While Democrats have been supportive of policies that aid low-income and new homebuyers, Republicans are concerned that lower insurance premiums could put the government at risk if borrowers once again default in large numbers. The FHA has previously required billions in taxpayer assistance, and while the agency is no longer losing money, its capital requirements will not meet the legal limit until 2016.
The NYPD's legendary Theo Kojak has some wise words for a young couple ready to purchase their first home.
Terri and David came in for a meeting with me. They were expecting a baby and wanted to buy a house.
“I’m a contractor,” David said. “I do painting.” Terri was an attorney with a law firm. Together they made about $150,000.
They had their eye on a $500,000 house, and wanted to make a down payment of 5%, or $25,000. Their question for me: “How should we make the down payment?”
David, who had $30,000 stashed in a safe deposit box, wanted to use that cash for the down payment. Terri wasn’t quite sure that was a good idea. Terri hugged her chair nervously.
Their basic problem was becoming clear: David worked in a business that can be largely cash. Terri liked to follow rules. She wanted to know whether showing up at the closing with a pile of $100 bills would get them into trouble later.
It’s at times like this that you need to remember Telly Savalas. That’s right, the actor who played the detective Kojak in the 1970s TV series of that name. He was famous for sucking on a lollipop and saying, “Who loves ya, baby?”
“You’re asking the wrong question,” I said to them.
I had their attention.
“What both of you should be worried about is that you can’t comfortably afford this house,” I said. “I don’t care where the down payment is currently located. Let me be clear: You’re buying too much house.”
“But the mortgage guy said that we could swing it,” said David. “I should be able to replace the cash in a year. I’ve calculated it all out and we can do it before the baby arrives.”
This is when we need Telly Savalas.
The answer to the question “Who loves ya baby?” is not “your mortgage broker” or “your realtor.”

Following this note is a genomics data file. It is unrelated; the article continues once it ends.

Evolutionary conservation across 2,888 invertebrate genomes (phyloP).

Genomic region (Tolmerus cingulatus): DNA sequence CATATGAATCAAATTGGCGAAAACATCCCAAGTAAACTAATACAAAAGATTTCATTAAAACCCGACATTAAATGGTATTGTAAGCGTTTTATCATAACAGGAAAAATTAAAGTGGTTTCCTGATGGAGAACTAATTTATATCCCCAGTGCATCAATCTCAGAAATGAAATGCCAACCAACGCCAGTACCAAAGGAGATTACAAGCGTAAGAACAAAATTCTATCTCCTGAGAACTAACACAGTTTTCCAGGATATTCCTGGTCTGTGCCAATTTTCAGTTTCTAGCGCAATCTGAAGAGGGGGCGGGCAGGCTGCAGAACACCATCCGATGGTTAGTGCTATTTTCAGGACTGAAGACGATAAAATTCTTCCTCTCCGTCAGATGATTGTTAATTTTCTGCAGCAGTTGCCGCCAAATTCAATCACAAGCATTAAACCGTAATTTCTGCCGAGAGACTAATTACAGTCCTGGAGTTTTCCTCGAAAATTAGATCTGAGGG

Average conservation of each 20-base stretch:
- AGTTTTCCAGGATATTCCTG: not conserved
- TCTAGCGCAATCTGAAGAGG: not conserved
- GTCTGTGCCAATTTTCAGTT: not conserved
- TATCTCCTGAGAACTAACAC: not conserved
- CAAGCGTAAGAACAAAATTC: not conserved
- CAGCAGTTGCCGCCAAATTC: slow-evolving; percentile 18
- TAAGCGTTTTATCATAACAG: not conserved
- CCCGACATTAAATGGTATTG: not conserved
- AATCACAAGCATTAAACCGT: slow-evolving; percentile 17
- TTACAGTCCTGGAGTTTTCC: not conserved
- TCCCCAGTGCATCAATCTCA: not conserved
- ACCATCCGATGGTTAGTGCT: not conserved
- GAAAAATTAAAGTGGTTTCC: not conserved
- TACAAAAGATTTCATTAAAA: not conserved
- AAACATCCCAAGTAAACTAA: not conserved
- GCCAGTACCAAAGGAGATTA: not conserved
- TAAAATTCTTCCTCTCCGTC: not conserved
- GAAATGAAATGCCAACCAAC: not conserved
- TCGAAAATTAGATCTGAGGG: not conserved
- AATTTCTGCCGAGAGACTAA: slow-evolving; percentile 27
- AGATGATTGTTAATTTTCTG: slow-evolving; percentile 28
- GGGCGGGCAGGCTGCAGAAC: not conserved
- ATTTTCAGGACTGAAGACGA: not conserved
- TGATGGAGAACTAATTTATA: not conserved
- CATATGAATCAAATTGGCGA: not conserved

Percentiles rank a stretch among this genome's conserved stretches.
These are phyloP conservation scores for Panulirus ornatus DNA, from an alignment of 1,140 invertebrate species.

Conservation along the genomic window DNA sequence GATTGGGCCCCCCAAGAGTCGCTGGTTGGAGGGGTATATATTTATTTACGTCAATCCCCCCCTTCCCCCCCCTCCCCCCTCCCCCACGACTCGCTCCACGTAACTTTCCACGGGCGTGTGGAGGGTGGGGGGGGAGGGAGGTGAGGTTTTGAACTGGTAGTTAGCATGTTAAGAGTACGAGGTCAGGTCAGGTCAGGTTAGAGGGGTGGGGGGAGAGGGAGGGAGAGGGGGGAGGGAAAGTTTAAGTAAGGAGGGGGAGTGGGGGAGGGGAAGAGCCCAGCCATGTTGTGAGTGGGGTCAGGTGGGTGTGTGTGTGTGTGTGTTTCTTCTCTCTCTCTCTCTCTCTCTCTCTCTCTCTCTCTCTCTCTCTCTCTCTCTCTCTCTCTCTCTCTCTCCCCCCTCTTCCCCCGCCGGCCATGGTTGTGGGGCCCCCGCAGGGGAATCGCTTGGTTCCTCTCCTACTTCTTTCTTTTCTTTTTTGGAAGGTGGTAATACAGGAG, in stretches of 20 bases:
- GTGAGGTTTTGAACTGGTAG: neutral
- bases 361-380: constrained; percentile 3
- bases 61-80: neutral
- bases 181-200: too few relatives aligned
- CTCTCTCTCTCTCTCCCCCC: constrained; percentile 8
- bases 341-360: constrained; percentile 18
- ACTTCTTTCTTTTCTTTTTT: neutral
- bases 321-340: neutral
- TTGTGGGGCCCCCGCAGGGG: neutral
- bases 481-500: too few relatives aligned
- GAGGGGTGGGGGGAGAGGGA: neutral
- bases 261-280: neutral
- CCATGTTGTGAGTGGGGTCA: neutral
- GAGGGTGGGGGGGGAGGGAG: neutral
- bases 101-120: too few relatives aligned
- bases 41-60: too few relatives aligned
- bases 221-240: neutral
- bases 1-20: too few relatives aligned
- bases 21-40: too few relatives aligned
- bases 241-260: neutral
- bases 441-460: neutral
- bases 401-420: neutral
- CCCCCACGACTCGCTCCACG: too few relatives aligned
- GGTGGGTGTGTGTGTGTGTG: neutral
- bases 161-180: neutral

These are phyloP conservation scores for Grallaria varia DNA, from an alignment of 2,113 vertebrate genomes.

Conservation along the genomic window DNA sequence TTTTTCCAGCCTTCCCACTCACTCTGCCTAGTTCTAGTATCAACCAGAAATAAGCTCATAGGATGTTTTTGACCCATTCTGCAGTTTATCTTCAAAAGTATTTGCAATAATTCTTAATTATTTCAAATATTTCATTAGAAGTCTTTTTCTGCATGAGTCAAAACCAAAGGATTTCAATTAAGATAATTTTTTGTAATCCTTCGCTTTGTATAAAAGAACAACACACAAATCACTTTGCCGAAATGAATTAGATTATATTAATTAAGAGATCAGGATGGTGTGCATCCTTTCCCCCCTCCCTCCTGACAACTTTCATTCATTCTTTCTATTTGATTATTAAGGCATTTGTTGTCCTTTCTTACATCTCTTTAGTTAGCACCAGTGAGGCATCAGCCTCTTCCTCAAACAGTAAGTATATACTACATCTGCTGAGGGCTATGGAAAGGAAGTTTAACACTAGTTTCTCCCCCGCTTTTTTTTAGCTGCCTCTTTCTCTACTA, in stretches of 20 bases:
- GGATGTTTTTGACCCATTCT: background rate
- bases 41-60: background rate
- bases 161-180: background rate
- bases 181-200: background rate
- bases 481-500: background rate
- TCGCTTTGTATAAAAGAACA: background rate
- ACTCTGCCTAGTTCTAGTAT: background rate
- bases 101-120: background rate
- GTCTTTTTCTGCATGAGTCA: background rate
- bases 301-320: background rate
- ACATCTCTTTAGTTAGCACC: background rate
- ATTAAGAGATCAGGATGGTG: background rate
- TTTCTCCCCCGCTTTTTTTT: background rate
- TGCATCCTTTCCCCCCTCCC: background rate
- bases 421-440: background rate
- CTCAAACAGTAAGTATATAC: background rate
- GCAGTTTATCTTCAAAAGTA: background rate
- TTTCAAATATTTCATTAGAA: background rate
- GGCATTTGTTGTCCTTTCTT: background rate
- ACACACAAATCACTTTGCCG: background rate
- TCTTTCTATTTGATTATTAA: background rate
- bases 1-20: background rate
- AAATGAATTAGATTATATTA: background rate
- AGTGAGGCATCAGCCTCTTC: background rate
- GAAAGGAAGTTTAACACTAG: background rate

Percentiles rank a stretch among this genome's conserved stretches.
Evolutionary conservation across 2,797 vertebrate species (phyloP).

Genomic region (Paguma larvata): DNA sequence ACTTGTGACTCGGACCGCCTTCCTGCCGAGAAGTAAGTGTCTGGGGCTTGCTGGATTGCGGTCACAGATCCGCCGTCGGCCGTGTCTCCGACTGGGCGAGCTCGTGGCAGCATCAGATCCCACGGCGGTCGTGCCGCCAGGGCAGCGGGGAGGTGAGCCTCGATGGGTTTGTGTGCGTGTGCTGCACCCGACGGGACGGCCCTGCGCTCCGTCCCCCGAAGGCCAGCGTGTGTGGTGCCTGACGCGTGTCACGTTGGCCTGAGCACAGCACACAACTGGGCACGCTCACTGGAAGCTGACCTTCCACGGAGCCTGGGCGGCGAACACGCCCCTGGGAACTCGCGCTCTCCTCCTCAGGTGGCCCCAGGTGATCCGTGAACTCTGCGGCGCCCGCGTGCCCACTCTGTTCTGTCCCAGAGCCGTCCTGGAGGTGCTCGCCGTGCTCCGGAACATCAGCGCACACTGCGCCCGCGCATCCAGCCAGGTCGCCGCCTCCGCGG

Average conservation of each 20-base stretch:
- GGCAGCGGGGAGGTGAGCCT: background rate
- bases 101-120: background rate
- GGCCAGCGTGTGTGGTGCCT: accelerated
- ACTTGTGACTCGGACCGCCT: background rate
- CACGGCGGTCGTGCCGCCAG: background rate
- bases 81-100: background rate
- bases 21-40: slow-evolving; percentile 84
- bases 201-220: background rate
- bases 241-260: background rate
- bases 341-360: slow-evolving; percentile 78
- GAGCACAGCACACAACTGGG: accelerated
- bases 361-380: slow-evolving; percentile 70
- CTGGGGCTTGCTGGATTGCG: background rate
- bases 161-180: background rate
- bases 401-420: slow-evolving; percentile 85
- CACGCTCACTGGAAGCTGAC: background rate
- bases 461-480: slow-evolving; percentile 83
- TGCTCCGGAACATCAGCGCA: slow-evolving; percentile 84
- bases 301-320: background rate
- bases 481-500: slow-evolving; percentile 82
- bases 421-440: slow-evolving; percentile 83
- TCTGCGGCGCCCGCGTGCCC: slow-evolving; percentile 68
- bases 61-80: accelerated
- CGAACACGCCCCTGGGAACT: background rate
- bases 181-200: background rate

This is a lesson I learned the hard way.
Before I started working as a financial planner, I didn’t know what I know today. I made a big mistake.
I bought a house I couldn’t afford. That’s not what I intended to do. It’s just that I was listening to the wrong people and not to Telly Savalas.
I focused on how much mortgage a bank would lend me. Here’s what my experience taught: The bankers don’t love me. They don’t give a rip about me. All they care about is making the most money for themselves. They got their money, but I was miserable.
I made the decision in a month or two and locked myself into the expenses for years to come.
In retrospect, this was predictable. A good rule of thumb is that a home is out of your price range if it costs more than two or two-and-a-half times your annual income. The house I bought was way over this range of affordability.
Housing costs soaked up my disposable income and made it tough to save. Living paycheck-to-paycheck, I couldn’t afford a decent vacation. When an emergency arose, I didn’t have adequate funds. So I felt the stress of both the emergency and scrambling to pay for the emergency.
All this stress was unnecessary.
If I did it right, I would have bought a condo that cost less than 2.5 times my annual income — say, $150,000 instead of the $200,000 I spent. And I would have saved up and made a 20% down payment, not the 10% payment I made.
Yes, the location wouldn’t have been as nice. And I wouldn’t have had an extra half-bath and an icemaker, both of which I enjoyed having — but which I didn’t really need.
Mortgage people and realtors will tell you there isn’t much of a difference. Let’s run some numbers, though: what I did, and what I should have done.
|What I did||What I should have done|
|Monthly mortgage and tax payments||1,400||860|